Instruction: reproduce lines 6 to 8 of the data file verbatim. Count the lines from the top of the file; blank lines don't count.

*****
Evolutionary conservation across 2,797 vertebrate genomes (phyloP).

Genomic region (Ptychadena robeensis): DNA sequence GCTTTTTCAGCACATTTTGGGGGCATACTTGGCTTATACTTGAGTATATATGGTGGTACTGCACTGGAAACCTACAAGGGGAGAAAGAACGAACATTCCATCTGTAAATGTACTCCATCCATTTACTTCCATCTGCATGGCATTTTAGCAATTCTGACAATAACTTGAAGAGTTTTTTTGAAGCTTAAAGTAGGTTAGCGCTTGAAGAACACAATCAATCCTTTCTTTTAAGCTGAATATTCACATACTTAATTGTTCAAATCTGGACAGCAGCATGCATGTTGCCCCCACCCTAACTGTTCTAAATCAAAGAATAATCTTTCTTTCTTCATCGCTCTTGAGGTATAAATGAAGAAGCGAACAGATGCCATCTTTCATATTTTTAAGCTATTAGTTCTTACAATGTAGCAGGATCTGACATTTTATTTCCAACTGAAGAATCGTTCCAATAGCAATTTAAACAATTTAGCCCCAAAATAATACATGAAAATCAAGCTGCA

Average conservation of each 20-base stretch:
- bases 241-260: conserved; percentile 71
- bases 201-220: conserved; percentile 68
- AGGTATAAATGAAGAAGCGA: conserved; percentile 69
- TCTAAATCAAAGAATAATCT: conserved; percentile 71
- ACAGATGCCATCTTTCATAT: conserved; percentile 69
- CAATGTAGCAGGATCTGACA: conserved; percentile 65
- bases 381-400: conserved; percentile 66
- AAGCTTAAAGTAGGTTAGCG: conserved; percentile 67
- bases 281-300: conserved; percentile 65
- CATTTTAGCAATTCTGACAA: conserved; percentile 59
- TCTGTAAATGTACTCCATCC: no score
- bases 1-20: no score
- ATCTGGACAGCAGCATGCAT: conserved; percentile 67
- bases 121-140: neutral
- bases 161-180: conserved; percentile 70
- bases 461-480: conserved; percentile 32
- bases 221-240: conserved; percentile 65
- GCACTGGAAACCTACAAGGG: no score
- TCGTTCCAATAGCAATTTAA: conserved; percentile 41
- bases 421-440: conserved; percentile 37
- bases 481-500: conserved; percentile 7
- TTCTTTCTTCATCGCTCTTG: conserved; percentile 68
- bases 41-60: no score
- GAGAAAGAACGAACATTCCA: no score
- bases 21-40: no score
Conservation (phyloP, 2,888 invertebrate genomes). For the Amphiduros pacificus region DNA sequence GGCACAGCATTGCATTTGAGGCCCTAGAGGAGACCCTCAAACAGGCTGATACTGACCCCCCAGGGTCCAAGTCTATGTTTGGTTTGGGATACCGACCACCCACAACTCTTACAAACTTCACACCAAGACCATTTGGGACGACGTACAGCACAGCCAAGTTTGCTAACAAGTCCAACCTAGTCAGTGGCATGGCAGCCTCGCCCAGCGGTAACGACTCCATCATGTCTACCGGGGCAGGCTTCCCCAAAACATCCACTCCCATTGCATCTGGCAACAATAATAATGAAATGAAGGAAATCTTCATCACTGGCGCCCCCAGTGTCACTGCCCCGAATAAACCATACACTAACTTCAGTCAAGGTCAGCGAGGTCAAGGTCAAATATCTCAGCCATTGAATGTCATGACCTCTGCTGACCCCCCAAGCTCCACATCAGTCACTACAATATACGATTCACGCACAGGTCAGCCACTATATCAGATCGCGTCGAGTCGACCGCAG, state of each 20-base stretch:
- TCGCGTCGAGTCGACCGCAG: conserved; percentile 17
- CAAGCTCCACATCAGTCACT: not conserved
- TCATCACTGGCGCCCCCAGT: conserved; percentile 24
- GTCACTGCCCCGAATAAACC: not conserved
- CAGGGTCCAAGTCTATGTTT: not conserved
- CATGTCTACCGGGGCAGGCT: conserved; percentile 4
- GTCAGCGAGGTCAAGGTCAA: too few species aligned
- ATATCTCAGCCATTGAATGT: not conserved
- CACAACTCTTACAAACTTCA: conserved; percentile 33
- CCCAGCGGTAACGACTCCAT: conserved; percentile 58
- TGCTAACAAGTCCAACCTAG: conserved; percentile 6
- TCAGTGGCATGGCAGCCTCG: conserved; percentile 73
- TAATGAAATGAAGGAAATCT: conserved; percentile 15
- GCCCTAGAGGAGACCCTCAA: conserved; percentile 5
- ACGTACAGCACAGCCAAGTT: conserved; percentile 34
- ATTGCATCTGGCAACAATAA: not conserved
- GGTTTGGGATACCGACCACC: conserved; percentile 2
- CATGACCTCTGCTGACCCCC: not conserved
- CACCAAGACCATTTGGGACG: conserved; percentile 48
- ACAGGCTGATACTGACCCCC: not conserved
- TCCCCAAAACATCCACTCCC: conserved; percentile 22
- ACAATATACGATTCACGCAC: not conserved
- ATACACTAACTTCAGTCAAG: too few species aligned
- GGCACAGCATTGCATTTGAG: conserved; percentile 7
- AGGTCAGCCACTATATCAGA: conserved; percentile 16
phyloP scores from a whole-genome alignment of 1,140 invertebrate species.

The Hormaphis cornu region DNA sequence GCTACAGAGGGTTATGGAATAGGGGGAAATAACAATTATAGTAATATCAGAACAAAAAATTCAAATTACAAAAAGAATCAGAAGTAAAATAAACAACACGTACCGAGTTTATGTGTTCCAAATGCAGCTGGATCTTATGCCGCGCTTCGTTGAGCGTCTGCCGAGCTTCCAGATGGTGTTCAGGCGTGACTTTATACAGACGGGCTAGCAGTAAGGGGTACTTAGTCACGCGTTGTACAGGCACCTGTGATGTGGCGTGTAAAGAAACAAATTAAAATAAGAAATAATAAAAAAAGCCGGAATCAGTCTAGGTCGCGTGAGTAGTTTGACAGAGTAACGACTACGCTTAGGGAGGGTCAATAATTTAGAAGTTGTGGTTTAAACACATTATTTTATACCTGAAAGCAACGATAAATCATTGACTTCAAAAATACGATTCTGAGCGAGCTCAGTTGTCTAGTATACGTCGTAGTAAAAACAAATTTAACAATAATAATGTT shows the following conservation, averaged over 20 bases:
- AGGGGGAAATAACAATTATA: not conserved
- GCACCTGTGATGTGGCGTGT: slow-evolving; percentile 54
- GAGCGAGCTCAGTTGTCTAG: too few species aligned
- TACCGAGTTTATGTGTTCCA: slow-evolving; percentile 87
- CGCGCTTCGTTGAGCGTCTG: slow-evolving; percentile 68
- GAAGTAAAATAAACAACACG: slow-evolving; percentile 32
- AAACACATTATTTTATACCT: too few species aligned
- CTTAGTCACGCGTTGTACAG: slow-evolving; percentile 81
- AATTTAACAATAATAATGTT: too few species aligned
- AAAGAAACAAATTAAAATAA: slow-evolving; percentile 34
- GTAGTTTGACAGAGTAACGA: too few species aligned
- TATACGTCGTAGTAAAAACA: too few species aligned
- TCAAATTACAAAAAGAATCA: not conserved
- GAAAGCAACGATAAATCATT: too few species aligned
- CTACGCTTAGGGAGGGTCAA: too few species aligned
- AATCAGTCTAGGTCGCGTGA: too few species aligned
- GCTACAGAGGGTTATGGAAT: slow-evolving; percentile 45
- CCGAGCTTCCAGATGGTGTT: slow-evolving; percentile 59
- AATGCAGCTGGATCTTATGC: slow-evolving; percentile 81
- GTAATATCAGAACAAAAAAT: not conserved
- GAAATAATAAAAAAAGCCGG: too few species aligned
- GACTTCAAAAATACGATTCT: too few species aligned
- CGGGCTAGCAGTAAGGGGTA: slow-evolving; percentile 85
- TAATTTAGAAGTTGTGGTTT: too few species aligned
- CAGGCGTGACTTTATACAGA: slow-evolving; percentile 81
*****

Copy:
- AGGTATAAATGAAGAAGCGA: conserved; percentile 69
- TCTAAATCAAAGAATAATCT: conserved; percentile 71
- ACAGATGCCATCTTTCATAT: conserved; percentile 69